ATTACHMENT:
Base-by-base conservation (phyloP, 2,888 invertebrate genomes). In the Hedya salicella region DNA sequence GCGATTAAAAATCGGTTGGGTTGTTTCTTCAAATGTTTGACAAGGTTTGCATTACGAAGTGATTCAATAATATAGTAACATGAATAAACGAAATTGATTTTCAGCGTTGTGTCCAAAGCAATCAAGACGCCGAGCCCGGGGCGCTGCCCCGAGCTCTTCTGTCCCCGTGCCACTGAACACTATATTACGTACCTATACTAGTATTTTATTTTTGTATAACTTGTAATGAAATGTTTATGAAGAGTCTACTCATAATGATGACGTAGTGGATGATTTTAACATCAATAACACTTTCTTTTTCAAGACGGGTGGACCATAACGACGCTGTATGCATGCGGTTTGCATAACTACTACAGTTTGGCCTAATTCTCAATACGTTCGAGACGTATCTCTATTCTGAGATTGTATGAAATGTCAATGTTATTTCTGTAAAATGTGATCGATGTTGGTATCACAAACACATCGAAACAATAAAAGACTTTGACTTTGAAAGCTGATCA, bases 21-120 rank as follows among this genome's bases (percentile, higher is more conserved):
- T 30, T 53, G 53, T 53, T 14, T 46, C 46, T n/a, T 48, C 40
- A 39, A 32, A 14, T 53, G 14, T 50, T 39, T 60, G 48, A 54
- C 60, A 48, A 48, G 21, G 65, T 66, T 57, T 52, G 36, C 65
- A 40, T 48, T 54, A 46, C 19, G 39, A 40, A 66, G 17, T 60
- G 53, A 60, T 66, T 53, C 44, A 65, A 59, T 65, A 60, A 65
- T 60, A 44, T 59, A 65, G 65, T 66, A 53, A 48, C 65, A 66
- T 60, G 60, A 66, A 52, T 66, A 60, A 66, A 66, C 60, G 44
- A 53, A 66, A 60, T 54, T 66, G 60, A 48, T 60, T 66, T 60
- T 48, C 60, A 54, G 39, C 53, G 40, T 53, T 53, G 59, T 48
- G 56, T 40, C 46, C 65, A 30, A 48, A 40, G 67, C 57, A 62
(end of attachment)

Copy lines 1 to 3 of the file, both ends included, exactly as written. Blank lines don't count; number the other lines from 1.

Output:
Base-by-base conservation (phyloP, 2,888 invertebrate genomes). In the Hedya salicella region DNA sequence GCGATTAAAAATCGGTTGGGTTGTTTCTTCAAATGTTTGACAAGGTTTGCATTACGAAGTGATTCAATAATATAGTAACATGAATAAACGAAATTGATTTTCAGCGTTGTGTCCAAAGCAATCAAGACGCCGAGCCCGGGGCGCTGCCCCGAGCTCTTCTGTCCCCGTGCCACTGAACACTATATTACGTACCTATACTAGTATTTTATTTTTGTATAACTTGTAATGAAATGTTTATGAAGAGTCTACTCATAATGATGACGTAGTGGATGATTTTAACATCAATAACACTTTCTTTTTCAAGACGGGTGGACCATAACGACGCTGTATGCATGCGGTTTGCATAACTACTACAGTTTGGCCTAATTCTCAATACGTTCGAGACGTATCTCTATTCTGAGATTGTATGAAATGTCAATGTTATTTCTGTAAAATGTGATCGATGTTGGTATCACAAACACATCGAAACAATAAAAGACTTTGACTTTGAAAGCTGATCA, bases 21-120 rank as follows among this genome's bases (percentile, higher is more conserved):
- T 30, T 53, G 53, T 53, T 14, T 46, C 46, T n/a, T 48, C 40
- A 39, A 32, A 14, T 53, G 14, T 50, T 39, T 60, G 48, A 54